Though Greene's play presented the name of Alphonsus (which is the same as Alphonzo or Alonzo,) and Ferdinand, I think it not improbable that our poet may have also had in his thoughts Dent's translation of the History of Philip de Comines, folio, 1596, p. 293; where an account is given of the conduct of Alphonso or Alonzo, the second king of Naples, and his son Ferdinand, (a prince of twenty-four years of age,) when their capital was assailed by Charles the Eighth of France, instigated by Levis Sforza, who wished to wrest the duchy of Milan from his nephew, the reigning Duke. In the opposite page we find these words: "Notwithstanding he [Pope Alexander the Sixth,] held still in prison the Cardinall Ascoigne [Asconius] his ViceChancellor, and brother to the duke of Milan, and Prospero Calonne, some said by their own accord :" and a little lower we have-" under the leading of the Lord Rodolph of Mantua, and the Lord Galeot of Mirandala." Did not these personages suggest the names of Prospero and (by contraction,) Miranda ? Prospero, however, had before been introduced in the scene in the original representation of Every Man in his Humour, and was indeed the name of a riding master in London in Shakspeare's time, who probably was a Neapolitan.
From these statements it should seem that the sources from which the names of the several characters in this comedy were drawn, were as various as those from which the story of the piece itself was derived.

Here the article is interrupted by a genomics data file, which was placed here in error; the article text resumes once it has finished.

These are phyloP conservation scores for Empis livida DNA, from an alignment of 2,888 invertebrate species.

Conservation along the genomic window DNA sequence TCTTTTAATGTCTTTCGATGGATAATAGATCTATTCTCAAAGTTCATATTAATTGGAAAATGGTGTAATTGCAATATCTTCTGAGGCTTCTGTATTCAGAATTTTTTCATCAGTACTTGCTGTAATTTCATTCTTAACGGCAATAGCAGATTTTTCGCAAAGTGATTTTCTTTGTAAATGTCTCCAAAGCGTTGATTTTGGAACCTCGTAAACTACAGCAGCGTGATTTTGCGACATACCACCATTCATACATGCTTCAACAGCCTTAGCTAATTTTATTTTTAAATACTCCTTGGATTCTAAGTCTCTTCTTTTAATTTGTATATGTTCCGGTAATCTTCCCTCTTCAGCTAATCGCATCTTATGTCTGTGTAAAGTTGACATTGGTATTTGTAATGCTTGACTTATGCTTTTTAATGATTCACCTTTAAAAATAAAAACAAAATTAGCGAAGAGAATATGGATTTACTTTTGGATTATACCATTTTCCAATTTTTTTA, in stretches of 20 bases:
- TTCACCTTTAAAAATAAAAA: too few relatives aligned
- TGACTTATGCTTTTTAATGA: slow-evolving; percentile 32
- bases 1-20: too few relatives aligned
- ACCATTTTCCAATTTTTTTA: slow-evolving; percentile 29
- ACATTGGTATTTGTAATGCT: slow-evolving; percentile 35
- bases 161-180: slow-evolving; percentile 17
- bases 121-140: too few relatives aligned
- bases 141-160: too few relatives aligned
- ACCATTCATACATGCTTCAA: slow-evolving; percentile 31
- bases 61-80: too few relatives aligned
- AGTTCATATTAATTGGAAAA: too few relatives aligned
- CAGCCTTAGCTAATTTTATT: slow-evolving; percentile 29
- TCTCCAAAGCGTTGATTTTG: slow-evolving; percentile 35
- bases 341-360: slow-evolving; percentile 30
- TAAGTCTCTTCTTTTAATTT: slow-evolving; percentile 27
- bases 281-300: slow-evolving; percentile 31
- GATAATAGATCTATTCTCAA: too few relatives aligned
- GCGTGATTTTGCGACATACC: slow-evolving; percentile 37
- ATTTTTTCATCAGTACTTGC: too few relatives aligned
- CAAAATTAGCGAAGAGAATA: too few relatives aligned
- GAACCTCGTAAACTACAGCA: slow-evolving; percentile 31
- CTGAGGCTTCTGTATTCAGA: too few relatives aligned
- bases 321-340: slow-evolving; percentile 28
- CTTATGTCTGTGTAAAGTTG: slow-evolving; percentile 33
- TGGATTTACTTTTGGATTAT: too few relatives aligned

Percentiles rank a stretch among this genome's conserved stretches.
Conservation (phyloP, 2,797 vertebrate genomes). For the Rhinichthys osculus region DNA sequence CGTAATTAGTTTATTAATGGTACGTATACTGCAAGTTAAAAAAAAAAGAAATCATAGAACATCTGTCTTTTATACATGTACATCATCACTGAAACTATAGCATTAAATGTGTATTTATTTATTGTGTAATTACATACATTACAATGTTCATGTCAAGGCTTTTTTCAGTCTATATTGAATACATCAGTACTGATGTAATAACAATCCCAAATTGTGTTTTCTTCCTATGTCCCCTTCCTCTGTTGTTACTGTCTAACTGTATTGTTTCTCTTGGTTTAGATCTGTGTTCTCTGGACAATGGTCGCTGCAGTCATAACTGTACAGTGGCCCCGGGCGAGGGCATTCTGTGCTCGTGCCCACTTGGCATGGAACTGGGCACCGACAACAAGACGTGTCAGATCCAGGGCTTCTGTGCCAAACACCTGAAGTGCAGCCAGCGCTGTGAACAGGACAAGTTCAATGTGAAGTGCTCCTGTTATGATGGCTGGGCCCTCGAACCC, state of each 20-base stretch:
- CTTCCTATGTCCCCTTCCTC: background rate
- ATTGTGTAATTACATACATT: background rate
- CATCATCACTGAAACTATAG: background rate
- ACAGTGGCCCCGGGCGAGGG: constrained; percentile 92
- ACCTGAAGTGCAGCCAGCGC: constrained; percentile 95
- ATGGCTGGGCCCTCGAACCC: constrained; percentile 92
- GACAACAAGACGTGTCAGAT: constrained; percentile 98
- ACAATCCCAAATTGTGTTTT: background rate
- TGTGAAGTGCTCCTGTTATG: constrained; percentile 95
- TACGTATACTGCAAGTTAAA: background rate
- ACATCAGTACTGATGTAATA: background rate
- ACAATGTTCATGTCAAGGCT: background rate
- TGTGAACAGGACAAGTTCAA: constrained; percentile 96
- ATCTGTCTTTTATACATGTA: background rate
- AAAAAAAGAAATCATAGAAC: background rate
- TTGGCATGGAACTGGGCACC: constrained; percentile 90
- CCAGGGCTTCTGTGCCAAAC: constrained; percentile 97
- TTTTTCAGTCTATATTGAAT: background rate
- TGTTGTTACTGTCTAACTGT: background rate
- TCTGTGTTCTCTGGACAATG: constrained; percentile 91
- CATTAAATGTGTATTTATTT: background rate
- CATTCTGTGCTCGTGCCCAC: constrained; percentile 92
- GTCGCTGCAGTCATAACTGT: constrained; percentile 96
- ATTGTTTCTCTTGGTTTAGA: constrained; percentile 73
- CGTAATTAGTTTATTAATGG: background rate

The three principal incidents of The Tempest, independent of the magick, we have seen, are, the storm, and consequent shipwreck on a desert island; the previous deposition of the Duke of Milan, and the banishment of him and his daughter; and the marriage of the daughter of the King of Naples to the King of Tunis. Having found disjecti membra poetæ, the ground and seed-plot of the first of these incidents, in a real fact of the time; of the second, in a dramatick fiction of a writer with whom Shakspeare was well acquainted, and to whom in another instance in the year immediately preceding he was indebted; and the hint, at least, which might have given rise to the third; it is, I conceive, unnecessary, and would be in vain, to seek for any tale or novel comprizing a connected series of circumstances and adven
probably he formed that comedy on Turberville's Tale on the same subject.
* See Mr. Douce's Observations on Shakspeare, vol. i. p. 8.
tures, similar to those which form the subject of this comedy. In uniting two very different events in this play, and connecting that of the storm with the fabricated story of the Duke of Milan, (formed probably, in a certain degree, on some of the circumstances in Greene's Alphonsus,) he has only followed the course which he appears to have pursued in The Merchant of Venice; for the story of the bond, and that of the caskets, are two distinct tales, wholly independent of each other; and no narrative has yet been found in which they were united previously to the appearance of that play. The hints which gave rise to the beautiful comedy before us, are so slight that they leave our author in full possession of the highest praise that the most original and transcendent genius can claim. The character of Prospero considered, not as Duke of Milan, but as the father of Miranda, and a magician; those of Miranda herself, of Ariel, and of Caliban (in a great measure), and all the comick characters, in which our poet took great delight, and of which he had an inexhaustible fund in his mind, are unquestionably all the creatures of his own boundless imagination. MALONE.